Monday, March 8, 2010

Kids in Power?

Last year I was intensely paranoid about giving students power. I wanted to micro-manage and I was terrible at it. On the one hand I wanted the students to do the things I knew they could and should be able to do (behave in class, work in groups, pass a stack of papers from the front of the room to the back, etc.). On the other hand, by this time last year the idea of giving an ounce of leeway- to say nothing of the amount liberally taken from my students on a daily basis- made my stomach turn. I felt that giving any responsibility to a student in class would end in a larger headache than before. Even with the good ones I'd flash back to an instance when they'd made a bad decision and my trust in their ability to come through with anything would vanish.

These fears are pretty normal from what I can tell. Most of my peers coming out of the school of ed had control over most aspects of their lives and were pretty secure with who they were. Six months into the year many of them and I had been jarred off of our foundation, well out of our comfort zone. The prospect of giving up control to the classes that had done this, even of passing out highlighters, was certainly something that got to me. What is important to point out is that at this point in the year it should be very obvious that much of teaching is not at all intuitive to the rookie teacher. Many good teaching practices when presented to me last year at this time were counter-intuitive. When a veteran teachers told me to give power over to the very students that had been making my life hell for months I'm sure I gave them more than just a stink eye.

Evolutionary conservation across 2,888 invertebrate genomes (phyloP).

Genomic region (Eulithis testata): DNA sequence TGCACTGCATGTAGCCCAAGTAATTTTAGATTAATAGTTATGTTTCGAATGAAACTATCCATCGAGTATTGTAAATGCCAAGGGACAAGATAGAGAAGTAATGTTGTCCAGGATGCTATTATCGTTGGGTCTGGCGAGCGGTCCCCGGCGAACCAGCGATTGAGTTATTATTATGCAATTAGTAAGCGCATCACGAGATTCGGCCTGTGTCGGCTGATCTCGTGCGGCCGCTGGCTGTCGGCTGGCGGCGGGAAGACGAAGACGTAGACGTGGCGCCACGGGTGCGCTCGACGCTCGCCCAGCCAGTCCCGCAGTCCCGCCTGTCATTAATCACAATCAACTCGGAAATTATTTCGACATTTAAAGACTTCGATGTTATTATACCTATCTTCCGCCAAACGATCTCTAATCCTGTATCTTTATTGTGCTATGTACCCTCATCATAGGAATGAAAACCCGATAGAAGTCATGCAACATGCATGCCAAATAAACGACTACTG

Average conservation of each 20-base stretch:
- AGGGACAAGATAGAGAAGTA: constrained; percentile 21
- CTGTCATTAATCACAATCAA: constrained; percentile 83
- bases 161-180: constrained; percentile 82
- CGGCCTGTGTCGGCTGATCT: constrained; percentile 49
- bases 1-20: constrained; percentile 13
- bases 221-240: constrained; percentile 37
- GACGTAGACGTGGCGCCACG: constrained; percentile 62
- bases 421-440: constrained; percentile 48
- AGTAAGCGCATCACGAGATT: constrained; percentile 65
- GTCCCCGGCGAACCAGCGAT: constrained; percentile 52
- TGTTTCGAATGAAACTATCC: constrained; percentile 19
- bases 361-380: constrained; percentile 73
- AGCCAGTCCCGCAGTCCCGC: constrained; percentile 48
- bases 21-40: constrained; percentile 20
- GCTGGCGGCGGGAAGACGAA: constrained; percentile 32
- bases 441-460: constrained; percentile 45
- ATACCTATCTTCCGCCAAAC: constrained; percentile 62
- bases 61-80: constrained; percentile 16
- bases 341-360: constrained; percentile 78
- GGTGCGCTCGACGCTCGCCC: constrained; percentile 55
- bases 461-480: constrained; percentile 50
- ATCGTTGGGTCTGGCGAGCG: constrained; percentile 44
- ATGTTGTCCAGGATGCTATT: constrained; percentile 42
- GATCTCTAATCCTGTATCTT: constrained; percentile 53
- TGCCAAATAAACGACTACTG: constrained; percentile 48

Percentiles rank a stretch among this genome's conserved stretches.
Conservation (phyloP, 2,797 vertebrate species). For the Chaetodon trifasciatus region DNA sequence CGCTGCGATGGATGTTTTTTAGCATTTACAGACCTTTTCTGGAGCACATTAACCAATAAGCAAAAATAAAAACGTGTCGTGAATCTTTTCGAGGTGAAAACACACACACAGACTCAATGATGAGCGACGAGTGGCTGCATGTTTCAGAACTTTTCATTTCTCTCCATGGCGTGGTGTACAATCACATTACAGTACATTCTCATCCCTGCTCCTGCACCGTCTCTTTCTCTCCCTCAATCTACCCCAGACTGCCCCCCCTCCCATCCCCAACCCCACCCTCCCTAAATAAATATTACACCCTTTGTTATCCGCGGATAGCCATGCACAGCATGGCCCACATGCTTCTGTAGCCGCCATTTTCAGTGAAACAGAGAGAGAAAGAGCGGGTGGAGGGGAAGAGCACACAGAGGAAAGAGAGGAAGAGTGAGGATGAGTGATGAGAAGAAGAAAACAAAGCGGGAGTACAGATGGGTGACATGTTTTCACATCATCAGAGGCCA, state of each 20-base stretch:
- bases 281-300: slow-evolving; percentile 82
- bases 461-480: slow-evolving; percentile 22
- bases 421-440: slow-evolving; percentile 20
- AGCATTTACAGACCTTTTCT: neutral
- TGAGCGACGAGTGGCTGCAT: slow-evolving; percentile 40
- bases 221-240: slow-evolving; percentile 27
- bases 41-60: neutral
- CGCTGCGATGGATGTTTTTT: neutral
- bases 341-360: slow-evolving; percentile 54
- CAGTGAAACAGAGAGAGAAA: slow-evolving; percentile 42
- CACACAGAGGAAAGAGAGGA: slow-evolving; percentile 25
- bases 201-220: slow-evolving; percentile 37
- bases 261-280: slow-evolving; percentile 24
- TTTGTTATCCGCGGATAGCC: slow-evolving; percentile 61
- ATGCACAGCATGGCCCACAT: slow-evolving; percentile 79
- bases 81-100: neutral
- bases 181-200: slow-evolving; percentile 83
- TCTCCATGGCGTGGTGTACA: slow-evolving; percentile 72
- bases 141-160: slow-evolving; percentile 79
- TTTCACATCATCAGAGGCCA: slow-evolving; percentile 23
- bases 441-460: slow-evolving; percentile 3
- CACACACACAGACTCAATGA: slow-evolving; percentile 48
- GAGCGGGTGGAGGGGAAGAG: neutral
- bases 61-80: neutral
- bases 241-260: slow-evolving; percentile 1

The fact of the matter is that a bunch of your students, however crazy the lot of them are acting, want you to give them a job that they can perform to help you and make you proud. Doesn't mean giving them A's on mindless work at the end of a period, but letting them participate in the process of teaching them. Giving them roles in the classroom, handing over some of the management and power, is really reinforcing your own authority. Think of it this way: you've probably fought them tooth and nail all year to do what you wish- academic tasks. Getting the class to go along with me for anything was a chore last year. Instances where they're ready to help out is like greasing the wheels for future cooperation with directions.

At this point in the second year I'm trying to delegate as much as possible. My students and I have enough of a rapport that when I ask for volunteers to hand back papers, pass out materials or come up in front of the class to help prove some fantastically relevant historical point, a good handful of students are ready and willing. What is more is that I don't throw up a little in my mouth when I hand over a bucket of scissors or highlighters to my scissor/highlighter monitor of the day.

It's tough to micro-manage if you can't manage a damned thing. The biggest on-the-job-training piece for new teachers is classroom management. It is by far the most difficult thing to learn from a textbook and most schools of education I've heard of. If you want to do larger projects with students that involve a lot of intricate planning, supplies, movement in the classroom, etc., it's nearly impossible to do so without the help of the students.

Today's Wine: BV Coastal Cabernet. A lot of restaurants carry this one. I've had it before and it's a pretty solid bottle for the table. It was at or a bit above room temperature where we ordered it tonight, which was not preferable, but it went pretty well with the italian cold cuts and prosciutto and fig pizza we ordered.

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